The appeal to emotion fallacy doesn’t work in this case, either. No one is asking you (general you) to put aside logic for emotion, nor are they asking for something that is not practically expedient. If the post had read, “Munsen’s home town was the site of a race riot in 1873,” without any other information, you could make the guilt by association and appeal to emotion claims. However, the fact that a monument to “white supremacy” still stands in the town 135 years after the incident and 40 years after the symbolic “end” of the civil rights movement is certainly enough information to supply the missing logical steps.

  • Undercover Black Man

    Regarding “Guilt by Association”, the boy’s guilt is not in question here…

    Cathy, I’m not talking about the boy’s criminal guilt.

    “Guilt by association” is the technical term for a logical fallacy. In this case, we are invited to make judgments about a person’s soul based upon the history of his home town.

    It is also, in this case, an “appeal to emotion”… another fallacious tactic.

  • Jimmy Blood

    I firmly believe that monument dipicting the 3 hooligans as something to be celebrated about is worthy enough to be taken down as did with Sadam Hussein`s statue during the fall of his tyranny in Iraq.
    The boy is ignorant plain and simple, and deserves whatever punishment that meets the standards of a hate crime law. I’m not a Black man but noose hangings is certainly a hate crime, even though justice in small towns like Colfax is almost always non-existant, where they favor Whites over non-Whites. That stupid boy will be back at it once its over with.

  • Alabama Conservative Citizen

    Hey Mark, why aren’t you outraged that those thousands of mostly Blacks were marching against justice for six Black kids who savagely beat up one innocent White? Those people were screaming, “free the Jena Six,” not “offer the Jena Six a plea bargain” or “charge the Jena Six as juveniles.” Good job standing against hatred, making martyrs out of thugs! Heaven knows Whitey’s is collectively to blame for everything, and needs to be victimized until your “New America” comes to be.

  • JustaDog

    Jeremiah Munsen was a drunken idiot charged by a racist government with a “hate crime”. This stupid person did no violence, yet his free speech rights were a crime.

    If Mr. Munsen were a black man doing the exact same actions he would have not been charged with a hate crime.

    Also, the “Jena 6″, black teens that brutally beat up a white teen, were never charged with a hate crime. If they had been white teens beating up on a black teen you can bet they would have been charged with a “hate crime”.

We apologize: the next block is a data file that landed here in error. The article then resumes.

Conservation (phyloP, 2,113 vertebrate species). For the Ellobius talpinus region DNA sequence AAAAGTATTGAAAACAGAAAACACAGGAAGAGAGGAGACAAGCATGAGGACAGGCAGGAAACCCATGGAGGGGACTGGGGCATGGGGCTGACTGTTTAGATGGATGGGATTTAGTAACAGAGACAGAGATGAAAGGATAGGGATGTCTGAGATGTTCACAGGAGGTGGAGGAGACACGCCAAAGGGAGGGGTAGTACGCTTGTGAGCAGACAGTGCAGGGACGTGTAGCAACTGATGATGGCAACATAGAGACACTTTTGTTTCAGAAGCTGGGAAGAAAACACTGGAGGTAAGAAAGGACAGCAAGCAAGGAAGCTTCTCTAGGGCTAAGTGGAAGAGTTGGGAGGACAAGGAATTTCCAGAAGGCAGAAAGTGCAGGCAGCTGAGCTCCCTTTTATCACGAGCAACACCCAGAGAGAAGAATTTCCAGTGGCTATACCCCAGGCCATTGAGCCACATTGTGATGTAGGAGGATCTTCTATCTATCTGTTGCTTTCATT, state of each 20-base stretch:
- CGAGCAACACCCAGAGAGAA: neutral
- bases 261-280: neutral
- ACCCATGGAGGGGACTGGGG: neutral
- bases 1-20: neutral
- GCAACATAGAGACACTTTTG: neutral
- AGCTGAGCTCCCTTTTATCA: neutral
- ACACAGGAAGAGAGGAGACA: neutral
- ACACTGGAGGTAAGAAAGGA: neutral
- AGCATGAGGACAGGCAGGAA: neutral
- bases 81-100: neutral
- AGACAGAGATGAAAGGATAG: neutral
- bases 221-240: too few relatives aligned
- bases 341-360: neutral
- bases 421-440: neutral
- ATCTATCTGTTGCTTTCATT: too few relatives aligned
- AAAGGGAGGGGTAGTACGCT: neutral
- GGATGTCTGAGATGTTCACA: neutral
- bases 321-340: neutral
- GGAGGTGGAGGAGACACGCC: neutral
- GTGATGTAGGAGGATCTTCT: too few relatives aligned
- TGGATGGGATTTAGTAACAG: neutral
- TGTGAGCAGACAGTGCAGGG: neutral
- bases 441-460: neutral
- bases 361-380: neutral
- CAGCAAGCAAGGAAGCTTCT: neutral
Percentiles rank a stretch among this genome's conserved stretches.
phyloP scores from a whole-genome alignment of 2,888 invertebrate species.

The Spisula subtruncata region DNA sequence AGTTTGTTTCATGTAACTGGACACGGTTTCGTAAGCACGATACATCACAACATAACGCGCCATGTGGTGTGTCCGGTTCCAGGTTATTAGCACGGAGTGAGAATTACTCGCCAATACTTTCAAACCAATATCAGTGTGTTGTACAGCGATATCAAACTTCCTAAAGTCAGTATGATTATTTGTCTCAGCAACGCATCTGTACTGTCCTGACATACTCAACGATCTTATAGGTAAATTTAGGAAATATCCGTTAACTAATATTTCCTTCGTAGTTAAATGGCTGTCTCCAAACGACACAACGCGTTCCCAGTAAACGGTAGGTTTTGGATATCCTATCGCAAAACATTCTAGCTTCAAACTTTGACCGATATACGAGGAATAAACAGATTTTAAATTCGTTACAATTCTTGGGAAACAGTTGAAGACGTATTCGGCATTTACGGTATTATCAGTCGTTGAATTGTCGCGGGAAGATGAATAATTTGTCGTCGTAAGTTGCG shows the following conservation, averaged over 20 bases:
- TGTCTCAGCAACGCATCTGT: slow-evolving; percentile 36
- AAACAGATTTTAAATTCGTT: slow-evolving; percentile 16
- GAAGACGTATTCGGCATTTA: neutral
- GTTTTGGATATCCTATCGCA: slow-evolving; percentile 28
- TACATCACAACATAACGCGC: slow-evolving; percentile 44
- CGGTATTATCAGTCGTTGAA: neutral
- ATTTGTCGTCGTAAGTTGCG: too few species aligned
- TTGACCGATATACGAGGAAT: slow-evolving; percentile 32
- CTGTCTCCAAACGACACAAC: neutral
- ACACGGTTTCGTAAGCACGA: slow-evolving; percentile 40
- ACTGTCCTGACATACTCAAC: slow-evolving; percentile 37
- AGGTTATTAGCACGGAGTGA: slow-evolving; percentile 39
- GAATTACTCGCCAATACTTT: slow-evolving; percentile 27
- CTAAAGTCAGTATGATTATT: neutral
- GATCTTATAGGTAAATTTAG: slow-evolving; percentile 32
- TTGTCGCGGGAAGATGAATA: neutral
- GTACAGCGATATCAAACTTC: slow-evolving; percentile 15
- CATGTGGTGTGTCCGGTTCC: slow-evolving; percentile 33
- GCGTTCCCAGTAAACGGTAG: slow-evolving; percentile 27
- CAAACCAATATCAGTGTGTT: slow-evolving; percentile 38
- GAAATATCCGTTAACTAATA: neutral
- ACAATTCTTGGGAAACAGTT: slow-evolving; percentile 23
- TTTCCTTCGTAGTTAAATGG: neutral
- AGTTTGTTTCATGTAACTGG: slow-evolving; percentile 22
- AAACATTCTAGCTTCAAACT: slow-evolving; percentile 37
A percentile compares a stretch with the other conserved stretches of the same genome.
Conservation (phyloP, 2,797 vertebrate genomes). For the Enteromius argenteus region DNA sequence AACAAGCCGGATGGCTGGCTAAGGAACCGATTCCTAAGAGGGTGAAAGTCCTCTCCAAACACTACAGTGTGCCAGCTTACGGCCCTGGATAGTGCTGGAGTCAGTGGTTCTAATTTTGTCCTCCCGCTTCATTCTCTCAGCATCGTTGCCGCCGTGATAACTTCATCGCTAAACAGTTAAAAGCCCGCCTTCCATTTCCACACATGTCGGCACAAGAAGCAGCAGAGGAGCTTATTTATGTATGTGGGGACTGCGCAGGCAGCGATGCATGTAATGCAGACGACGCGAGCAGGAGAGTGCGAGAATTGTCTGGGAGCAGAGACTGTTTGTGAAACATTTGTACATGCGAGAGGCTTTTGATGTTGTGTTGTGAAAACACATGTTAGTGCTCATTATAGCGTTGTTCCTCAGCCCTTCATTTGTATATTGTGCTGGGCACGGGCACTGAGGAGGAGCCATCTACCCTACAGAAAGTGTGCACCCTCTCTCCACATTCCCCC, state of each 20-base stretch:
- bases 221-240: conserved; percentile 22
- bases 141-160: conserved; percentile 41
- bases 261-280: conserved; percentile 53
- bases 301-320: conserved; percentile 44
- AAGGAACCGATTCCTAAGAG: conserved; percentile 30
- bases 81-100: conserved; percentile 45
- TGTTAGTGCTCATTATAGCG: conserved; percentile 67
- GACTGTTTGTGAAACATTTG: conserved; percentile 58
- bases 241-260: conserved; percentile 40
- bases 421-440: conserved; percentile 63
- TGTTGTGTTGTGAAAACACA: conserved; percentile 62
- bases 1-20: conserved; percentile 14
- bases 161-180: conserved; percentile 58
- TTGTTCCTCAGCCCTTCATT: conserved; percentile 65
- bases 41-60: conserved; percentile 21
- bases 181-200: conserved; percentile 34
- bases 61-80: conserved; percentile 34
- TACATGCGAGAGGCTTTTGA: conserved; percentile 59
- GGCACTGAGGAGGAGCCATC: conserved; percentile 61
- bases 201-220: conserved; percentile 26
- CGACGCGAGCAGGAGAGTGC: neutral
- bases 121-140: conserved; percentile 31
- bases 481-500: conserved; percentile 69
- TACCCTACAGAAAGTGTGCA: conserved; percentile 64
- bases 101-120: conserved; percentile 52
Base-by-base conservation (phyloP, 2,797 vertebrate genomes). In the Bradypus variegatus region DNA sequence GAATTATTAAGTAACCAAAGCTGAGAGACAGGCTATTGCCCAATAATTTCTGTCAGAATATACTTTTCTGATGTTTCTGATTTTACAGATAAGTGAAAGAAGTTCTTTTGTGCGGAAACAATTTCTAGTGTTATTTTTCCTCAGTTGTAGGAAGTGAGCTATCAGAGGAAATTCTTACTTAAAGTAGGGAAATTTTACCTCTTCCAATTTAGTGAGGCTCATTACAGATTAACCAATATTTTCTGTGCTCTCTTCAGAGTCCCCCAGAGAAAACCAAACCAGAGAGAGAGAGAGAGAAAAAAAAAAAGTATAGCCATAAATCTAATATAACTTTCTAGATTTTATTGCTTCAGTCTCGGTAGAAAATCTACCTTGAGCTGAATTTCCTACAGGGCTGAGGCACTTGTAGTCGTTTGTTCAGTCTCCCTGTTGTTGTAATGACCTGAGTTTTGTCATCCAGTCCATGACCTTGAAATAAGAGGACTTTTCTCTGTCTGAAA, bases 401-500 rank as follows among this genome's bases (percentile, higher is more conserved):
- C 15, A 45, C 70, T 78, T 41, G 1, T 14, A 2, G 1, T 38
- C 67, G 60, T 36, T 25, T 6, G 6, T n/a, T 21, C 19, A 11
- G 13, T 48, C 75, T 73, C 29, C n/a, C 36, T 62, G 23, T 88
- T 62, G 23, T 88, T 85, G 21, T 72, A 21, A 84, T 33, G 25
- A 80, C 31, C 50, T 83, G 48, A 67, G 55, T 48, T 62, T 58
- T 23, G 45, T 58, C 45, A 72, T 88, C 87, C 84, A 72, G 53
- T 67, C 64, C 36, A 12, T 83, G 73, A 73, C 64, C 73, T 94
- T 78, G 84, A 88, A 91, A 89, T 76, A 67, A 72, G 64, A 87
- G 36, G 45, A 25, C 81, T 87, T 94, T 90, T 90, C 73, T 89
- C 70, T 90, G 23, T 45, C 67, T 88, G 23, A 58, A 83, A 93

Progressives (liberals) have perverted out country into a racist hate-filled environment. They use the arm of government to pick and choose their definitions of what is hate and who should be guilty of “hate”.

    So much for such constitutional concepts like free speech, freedom of expression, blind justice, and equality.

  • Cathy

    Regarding “Guilt by Association”, the boy’s guilt is not in question here – that has been established. What is now in question is how this young man could have come to the point where he believed that his actions could possibly be okay.

    Society shows what it values and what is acceptable by its monuments to history, and also by what it does not say or do. There apparently need to be adjustments in the messages this town gives to its youth, and, to actively increase the socially expected level of tolerance and compassion towards those who are different from them.

  • Brian

    I think that, rather than applying the “guilt by association” label to Munsen, the benefit in mentioning the Colfax Massacre is that it provides some context for the environment in which these people get their radical ideas.
    That’s just what I thought.

  • Liesl

    I don’t know what’s more horrifying to me: the fact that there is still a monument to slaughter and ignorance or the fact that I didn’t even know about the original incident.

    Thanks for another eye opening post.

  • Undercover Black Man

    Umm… so we can learn something about the soul of a man by the history of his home town?

    Isn’t that known as the “guilt by association” fallacy?

    The Colfax Massacre — like many other race riots — is a fascinating page of American history.

    But to present it in the context of “offer[ing] a clue” about the personality of 19-year-old Munsen is rather dodgy.